The latter is the best aura carrier in the game with a good built-in aura of his own and global mobility for his team. We can understand some complaints from pro players about how playing offlane is a bit boring in the new patch. Underlord being the de facto most reliable third position says a lot.
Pangolier is a bit more interesting though. Despite the nerfs in 7.33, the hero retained his ability to stunlock opponents for a very long period of time. The hero lost 0.3 seconds of stun on each Rolling Thunder hit, but since good Pangolier players hit their targets multiple times per fight, it is still extremely disruptive. It is a hero that will force an early BKB from the enemy carry, and a hero who can then safely disengage most of the time.
KotL now having access to a strong blind and repositioning tool for the laning stage made him a relevant support once again. On top of it, he complements a lot of meta heroes: Medusa can benefit from extra mana and lower Mystic Snake cooldown, heroes like Storm and Ember Spirit can go on a rampage with extra resources and even Terrorblade doesn’t mind having more Metamorphosis uses in a game.
The hero is a bit iffy when it comes to pubs, requiring a great deal of coordination during the laning stage, so as to not ruin the lane pushing it too hard. His Recall is also not as potent in a pub environment as it can be in a pro game. Hence we don’t feel like the hero needs any nerfs, unlike every other hero we discussed previously.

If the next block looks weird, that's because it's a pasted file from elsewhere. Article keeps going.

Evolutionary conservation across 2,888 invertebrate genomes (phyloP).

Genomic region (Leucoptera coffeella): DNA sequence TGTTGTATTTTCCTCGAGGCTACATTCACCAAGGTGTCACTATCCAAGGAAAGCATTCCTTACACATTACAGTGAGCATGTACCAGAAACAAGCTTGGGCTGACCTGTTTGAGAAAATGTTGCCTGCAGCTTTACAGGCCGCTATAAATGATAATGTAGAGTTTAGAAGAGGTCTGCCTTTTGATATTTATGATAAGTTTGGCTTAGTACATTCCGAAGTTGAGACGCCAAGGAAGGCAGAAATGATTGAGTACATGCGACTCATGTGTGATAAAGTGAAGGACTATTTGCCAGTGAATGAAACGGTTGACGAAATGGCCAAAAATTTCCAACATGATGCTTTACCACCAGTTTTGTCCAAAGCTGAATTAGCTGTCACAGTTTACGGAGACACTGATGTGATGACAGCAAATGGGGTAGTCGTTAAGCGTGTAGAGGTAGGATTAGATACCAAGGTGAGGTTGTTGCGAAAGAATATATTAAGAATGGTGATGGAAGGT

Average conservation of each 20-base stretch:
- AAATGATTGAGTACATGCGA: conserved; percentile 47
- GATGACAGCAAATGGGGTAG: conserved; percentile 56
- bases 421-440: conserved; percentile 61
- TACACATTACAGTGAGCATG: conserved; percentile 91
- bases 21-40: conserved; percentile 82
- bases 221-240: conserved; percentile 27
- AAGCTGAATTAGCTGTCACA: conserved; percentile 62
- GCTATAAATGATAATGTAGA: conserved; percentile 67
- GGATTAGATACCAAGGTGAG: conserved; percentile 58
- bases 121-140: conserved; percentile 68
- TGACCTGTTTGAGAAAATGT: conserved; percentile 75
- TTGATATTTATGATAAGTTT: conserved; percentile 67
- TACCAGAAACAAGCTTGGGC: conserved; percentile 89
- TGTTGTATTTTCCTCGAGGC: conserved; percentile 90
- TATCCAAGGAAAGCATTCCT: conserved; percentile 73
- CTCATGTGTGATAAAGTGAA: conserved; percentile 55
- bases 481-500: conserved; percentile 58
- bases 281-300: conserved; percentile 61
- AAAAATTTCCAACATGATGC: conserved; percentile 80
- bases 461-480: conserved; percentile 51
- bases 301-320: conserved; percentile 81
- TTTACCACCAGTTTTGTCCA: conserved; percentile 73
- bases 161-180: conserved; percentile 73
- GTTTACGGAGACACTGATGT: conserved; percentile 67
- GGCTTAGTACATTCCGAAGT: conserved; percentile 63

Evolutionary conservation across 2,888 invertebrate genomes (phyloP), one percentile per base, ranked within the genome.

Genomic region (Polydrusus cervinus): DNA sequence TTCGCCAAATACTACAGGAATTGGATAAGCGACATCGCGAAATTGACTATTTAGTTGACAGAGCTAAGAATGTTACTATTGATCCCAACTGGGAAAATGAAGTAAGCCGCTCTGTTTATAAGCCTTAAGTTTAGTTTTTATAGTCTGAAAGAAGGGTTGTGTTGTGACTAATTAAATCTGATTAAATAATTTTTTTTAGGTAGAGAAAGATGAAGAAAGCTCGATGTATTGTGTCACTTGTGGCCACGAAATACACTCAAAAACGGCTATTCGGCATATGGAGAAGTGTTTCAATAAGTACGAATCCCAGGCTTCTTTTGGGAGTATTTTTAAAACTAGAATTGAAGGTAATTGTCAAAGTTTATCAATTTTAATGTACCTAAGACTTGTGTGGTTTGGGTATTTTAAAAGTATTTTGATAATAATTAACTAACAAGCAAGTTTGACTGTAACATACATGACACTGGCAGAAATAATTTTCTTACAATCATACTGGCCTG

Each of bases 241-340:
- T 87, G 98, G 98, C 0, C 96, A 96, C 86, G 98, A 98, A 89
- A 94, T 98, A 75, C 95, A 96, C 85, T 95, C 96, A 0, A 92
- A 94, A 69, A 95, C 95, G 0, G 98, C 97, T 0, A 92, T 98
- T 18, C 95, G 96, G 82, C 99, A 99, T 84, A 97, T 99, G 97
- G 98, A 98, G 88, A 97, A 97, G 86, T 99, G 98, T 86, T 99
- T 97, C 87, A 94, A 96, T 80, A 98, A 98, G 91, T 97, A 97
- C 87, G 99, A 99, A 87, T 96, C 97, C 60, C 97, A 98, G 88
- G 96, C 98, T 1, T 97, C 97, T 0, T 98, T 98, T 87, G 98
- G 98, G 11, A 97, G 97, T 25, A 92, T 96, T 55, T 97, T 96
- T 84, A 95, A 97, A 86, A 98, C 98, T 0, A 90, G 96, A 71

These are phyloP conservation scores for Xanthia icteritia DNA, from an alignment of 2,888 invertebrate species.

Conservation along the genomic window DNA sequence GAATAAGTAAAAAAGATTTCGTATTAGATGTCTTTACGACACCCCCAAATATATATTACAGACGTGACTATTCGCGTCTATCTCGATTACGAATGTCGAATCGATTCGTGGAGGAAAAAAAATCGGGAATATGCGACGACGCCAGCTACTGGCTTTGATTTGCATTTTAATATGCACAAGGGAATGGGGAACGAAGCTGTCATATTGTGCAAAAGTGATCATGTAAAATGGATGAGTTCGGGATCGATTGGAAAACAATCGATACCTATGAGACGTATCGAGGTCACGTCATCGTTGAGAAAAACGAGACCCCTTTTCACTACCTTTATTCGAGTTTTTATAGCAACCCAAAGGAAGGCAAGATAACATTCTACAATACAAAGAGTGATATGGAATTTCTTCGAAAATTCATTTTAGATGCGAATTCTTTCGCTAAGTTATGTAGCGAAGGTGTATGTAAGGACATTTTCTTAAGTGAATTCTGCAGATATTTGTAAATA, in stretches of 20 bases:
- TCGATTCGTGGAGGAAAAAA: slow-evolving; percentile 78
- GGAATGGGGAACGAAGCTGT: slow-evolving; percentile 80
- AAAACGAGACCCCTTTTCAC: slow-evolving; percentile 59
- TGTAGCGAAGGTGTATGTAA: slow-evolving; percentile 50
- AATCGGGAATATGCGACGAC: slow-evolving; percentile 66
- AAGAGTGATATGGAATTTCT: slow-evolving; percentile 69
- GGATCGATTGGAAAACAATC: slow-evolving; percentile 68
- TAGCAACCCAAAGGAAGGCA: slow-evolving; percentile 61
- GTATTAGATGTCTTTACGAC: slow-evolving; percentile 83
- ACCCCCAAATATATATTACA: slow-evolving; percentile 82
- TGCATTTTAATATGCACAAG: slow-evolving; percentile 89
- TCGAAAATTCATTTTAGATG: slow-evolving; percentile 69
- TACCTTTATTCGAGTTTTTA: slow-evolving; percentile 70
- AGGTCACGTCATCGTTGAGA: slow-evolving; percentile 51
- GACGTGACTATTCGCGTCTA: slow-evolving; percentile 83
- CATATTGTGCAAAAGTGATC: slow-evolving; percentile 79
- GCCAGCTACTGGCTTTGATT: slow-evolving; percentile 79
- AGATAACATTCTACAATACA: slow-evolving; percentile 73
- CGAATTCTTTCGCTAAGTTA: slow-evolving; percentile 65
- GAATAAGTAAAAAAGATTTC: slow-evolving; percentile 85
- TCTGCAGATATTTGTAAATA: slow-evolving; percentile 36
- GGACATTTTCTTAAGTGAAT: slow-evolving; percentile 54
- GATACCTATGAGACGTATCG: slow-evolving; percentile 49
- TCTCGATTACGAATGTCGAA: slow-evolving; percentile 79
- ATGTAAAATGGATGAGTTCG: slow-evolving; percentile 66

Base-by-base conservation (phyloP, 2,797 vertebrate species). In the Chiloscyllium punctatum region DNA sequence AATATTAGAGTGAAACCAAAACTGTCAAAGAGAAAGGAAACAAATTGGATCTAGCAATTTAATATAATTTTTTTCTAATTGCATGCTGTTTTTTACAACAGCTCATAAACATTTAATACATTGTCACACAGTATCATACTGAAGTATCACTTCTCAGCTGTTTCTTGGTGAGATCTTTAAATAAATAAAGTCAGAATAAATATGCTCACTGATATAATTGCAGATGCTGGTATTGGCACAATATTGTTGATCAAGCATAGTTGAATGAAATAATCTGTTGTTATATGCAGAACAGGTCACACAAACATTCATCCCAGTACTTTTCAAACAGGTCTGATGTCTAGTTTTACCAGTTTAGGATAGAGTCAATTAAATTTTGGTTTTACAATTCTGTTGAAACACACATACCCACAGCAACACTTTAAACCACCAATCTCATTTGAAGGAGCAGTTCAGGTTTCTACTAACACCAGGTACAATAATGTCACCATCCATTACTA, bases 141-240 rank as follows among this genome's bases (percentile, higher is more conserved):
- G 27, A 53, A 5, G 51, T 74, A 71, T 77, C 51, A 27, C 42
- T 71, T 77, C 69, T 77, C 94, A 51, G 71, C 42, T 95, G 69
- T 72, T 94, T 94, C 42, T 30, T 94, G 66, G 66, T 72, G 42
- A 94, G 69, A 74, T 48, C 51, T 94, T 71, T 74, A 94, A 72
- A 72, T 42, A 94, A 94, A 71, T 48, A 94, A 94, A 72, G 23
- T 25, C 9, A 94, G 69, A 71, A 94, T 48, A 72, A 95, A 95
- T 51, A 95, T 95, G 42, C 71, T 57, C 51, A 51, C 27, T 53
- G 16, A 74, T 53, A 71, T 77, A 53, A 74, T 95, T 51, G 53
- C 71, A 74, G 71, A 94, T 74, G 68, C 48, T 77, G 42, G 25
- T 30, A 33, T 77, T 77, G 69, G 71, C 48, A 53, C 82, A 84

Finally, there are several heroes who underperformed during the Major. Most notably, Muerta had a ~30% winrate across 29 games. Granted, some of those games were very misguided position three Muertas by Team SMG, but even removing them from the equation leaves the hero severely lacking in terms of winrate stats. Which is surprising, considering the hero’s damage output and scaling is theoretically overwhelming.
Other heroes who can be considered overrated are Ursa and Tiny. Ursa feels like a figured out hero. Get Nullifier, apply to Ursa, ignore them for the rest of the fight. Having an immediate and continuous dispel for the bear makes him a very ignorable threat.
Tiny is a bit weird, since the hero can absolutely pop off from the mid lane. An early Blink Dagger can make him oppressive to play against for supports, while his late game is supported by the Aghanim’s Scepter and Tree Volley. However if the hero is shut down during the laning stage or if his first couple of ganks fail, his can quickly become irrelevant as a core, resulting in a very high risk and moderate reward character who should probably be ignored in your pubs for now.
The Major got a little too formulaic by the Grand Finals, it feels. The chaos of the first couple of days was gone and players settled on what feels like the best way to play Dota right now: tanky heroes with lots of auras to support them.
Whether it is truly the only way to play is still questionable, however. Maybe other overpowered approaches simply haven’t been discovered yet. Once Medusa gets nerfed, we would love to return and evaluate our guidelines for the patch, but for now just ban or pick the hero, if you want to win.